The Golden Hands Bridge was unveiled at Sunworld’s Ba Na Hills amusement complex in June, 2018. Right afterwards incredible drone footage of the bridge was released, showcasing the floating bridge to the world. The video became a viral sensation which put Da Nang, Vietnam, on the map to a new generation of travelers.
We were planning a trip to Vietnam at the time the viral video started circulating. We started fielding questions asking if we were going to visit the new landmark, which I felt strong armed into doing. By my own pride.
I wasn’t necessarily interested in visiting Da Nang’s Golden Hands Bridge. I’m always put off by places that seem over touristy, which this one did. I do believe in checking out potentially influential places on my own, though, so, in the end, a trip was arranged.
What is it actually like at Da Nang’s Golden Hands Bridge?
Getting to the Golden Hands Bridge
The Golden Hands Bridge is the newest feature in the Ba Na Hills amusement complex outside of Da Nang, Vietnam. To get there we hired a private car to drive the hour from our temporary home in Hoi An.
Step two was buying entrance to Ba Na Hills. Tickets cost 700,000 VND / adult and 500,000 VND/ child. At $30 and $21.50 respectively, this was no small admission. Luckily the tickets include much more than the ego boost of seeing the bridge in person, so we chose to bite the bullet.
A cable car, named one of the 10 best cable car systems in the world by CNN, took 15 minutes to take us from the Ba Na Hills ticket center at the bottom of the foothill to the midway point of the complex. This is where the bridge rests.
Views of the bridge emerge while riding on the cable car. 1,400 meters above sea level, the bridge truly seems to float in space, caught from falling off the edge of a mountain by two giant hands.
Walking across the Golden Hands Bridge
Once we’d made our way to Ba Na Hills, bought tickets to enter, and waited for the cable car to bring us to the middle of a mountain we then had to fight our way through hordes of tourists to gain our place on the famed bridge.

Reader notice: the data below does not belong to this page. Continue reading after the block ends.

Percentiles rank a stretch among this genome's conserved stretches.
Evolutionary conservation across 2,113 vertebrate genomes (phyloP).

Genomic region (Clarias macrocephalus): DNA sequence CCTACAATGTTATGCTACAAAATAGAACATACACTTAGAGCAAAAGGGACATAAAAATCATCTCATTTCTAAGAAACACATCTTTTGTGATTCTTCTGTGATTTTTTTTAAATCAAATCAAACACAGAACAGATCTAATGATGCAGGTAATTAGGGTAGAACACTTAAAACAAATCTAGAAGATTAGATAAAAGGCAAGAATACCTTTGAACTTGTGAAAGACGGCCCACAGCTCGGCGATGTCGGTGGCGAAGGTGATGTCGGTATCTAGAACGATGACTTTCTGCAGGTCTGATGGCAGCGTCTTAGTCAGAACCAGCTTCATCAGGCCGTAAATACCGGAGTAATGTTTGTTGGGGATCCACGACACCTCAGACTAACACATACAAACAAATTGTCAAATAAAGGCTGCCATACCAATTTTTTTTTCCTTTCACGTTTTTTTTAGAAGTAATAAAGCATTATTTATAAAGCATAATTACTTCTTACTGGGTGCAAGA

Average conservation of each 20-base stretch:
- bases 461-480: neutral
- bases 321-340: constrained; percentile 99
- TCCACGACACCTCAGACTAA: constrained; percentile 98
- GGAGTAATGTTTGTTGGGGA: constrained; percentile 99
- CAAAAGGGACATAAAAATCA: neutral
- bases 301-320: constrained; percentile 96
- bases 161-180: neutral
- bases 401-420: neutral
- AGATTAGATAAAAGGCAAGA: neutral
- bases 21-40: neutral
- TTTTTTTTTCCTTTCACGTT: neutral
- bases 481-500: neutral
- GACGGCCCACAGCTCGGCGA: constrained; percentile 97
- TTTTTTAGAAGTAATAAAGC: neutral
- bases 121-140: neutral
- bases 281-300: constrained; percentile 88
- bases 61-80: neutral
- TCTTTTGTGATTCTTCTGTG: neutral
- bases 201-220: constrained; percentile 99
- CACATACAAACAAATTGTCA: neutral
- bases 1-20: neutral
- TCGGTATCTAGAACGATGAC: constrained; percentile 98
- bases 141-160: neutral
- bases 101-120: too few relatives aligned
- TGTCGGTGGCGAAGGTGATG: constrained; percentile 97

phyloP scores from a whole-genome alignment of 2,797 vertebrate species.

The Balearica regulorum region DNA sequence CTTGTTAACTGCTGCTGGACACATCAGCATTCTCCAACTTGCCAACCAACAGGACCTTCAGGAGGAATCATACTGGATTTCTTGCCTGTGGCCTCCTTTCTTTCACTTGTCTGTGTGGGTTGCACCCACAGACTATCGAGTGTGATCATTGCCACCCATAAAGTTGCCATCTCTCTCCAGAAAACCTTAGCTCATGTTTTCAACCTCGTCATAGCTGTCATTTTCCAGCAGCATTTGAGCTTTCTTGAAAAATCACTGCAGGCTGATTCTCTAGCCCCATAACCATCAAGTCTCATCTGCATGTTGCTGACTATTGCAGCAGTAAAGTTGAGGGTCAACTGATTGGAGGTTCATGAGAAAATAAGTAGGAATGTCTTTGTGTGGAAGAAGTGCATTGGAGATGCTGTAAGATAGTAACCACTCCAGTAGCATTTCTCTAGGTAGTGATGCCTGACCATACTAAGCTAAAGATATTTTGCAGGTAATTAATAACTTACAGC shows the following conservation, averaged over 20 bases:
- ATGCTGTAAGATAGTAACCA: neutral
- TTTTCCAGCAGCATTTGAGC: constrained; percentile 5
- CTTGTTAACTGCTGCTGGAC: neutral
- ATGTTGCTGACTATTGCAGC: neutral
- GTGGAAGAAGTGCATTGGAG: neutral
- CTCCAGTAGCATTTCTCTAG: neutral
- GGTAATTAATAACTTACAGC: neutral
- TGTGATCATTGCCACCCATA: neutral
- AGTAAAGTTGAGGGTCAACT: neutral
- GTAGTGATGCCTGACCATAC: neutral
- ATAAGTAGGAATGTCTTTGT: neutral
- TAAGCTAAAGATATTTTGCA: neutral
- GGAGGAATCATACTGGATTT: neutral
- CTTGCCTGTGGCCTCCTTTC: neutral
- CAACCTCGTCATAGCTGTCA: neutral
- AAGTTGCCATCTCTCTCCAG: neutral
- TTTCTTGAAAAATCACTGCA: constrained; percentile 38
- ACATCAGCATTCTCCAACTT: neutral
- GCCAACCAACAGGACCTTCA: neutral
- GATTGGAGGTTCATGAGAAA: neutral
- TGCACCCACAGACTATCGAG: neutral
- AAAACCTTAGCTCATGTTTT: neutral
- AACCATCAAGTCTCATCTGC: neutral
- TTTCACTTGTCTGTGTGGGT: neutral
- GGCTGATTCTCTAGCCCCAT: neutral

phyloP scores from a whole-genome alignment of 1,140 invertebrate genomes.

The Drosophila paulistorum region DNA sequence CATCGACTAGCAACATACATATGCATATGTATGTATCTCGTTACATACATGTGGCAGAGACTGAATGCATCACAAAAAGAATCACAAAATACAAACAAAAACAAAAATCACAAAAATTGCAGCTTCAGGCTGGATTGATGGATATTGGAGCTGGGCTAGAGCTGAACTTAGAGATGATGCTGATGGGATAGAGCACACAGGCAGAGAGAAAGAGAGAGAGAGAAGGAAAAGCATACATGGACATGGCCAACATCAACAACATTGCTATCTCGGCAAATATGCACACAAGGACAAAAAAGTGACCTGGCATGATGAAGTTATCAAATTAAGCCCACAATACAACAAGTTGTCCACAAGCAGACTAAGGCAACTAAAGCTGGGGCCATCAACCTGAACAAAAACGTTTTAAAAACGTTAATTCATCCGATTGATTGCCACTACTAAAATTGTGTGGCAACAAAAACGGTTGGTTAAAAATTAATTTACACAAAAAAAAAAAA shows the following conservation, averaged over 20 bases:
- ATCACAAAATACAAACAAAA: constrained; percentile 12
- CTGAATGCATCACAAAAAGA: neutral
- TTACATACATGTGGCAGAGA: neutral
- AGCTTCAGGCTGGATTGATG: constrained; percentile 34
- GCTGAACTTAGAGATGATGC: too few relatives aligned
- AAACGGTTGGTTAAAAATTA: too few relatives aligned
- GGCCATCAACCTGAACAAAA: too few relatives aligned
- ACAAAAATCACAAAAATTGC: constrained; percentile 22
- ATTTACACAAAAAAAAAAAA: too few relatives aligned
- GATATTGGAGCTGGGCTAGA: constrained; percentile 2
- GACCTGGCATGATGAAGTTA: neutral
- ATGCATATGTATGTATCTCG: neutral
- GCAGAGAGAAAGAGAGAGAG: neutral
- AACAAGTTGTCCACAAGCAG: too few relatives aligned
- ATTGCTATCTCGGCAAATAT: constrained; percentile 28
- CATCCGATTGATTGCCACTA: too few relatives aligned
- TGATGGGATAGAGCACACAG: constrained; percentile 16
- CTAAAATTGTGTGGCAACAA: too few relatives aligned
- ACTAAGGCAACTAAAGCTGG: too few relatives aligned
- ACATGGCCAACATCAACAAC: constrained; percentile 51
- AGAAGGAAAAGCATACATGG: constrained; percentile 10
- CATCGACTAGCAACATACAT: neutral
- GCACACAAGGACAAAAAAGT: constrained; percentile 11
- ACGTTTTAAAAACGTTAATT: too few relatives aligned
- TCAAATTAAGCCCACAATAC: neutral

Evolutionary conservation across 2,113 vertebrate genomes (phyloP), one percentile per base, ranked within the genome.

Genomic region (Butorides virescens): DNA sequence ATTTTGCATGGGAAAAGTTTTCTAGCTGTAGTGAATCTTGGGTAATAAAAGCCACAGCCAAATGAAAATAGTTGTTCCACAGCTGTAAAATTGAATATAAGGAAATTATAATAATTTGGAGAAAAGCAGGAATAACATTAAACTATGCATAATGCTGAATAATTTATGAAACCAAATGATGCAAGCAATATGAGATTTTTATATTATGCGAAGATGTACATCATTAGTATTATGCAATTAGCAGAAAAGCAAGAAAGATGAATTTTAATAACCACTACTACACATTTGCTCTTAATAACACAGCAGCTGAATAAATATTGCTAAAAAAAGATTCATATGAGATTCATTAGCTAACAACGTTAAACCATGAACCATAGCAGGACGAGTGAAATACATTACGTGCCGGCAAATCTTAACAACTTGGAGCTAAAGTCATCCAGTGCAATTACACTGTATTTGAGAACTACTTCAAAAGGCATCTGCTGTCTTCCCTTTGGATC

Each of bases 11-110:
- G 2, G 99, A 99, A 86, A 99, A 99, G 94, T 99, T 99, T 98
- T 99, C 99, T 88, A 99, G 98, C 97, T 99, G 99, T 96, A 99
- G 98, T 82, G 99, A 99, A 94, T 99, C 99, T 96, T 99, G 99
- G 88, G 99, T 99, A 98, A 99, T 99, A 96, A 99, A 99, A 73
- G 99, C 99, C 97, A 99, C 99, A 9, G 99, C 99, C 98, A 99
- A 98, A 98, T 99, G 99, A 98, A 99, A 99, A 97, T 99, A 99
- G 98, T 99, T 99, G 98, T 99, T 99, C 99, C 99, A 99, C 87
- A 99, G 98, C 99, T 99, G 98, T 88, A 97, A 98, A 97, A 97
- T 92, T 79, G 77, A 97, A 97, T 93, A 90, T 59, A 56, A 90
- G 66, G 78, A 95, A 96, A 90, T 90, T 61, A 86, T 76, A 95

That’s when I stopped being a journalist and became a tourist.
As soon as we saw the entrance to the bridge I was drawn to it like a moth to a really beautiful landmark. I joined the crowds of tourists taking pictures from the small view we had at the beginning, too eager for the immediate view to have the perspective to walk to the end.
Once I had my fill of the first angle I did try to make my way across.
That’s when the journalist in me took back control and I started to get frustrated (and a bit claustrophobic, if I’m being honest) by the fact that every person between me and the end of the bridge was either stopping to take a picture or was having their picture taken. Selfies, group shots, and dangerous poses were everywhere I turned. I even saw two professional photography crews taking bridal portraits!
Unfortunately, it tarnishes an experience when I’m stuck in one place by people so interested in their own Instagram activity to recognize the basic needs of others.
The throng of iPhone photographers mostly kept to the front half of the bridge, so I was able to elbow my way to some incredible views and deep breaths soon enough.
Nestled in Strong Hands
The apex of the curved bridge is between two giant, granite hands which emerge from the rocks and forest below to uphold the golden-lined bridge. The day we visited thick fog covered the landscape around the bridge, giving the illusion that a pair of strong hands had come out of nowhere to support us.
I woke up that day to news that a friend of mine had died the day before. I didn’t know him well, but deeply respected him for a lot of reasons. I’d even been on the phone with him 24 hours before his death; laughing and joking about the success he was on the verge of. He was only 22.
I wasn’t completely myself that day. I was hurt and confused by his death. How could this happen to someone so young, kind, patient, and brilliant?
Standing beside those uprising fingers, knowing my fate rested in the palms of this concrete giant in the clouds, helped me find a strength I desperately needed. As the light mountain breeze twirled my hair and I held on to a shiny, golden rod it felt like everything would be ok.
I came to the Golden Hands Bridge fully expecting to be let down. I wasn’t. I was lifted up, literally and figuratively, in the hands of a stronger being. An engineering and aesthetic marvel, I can fully back this incredible place.
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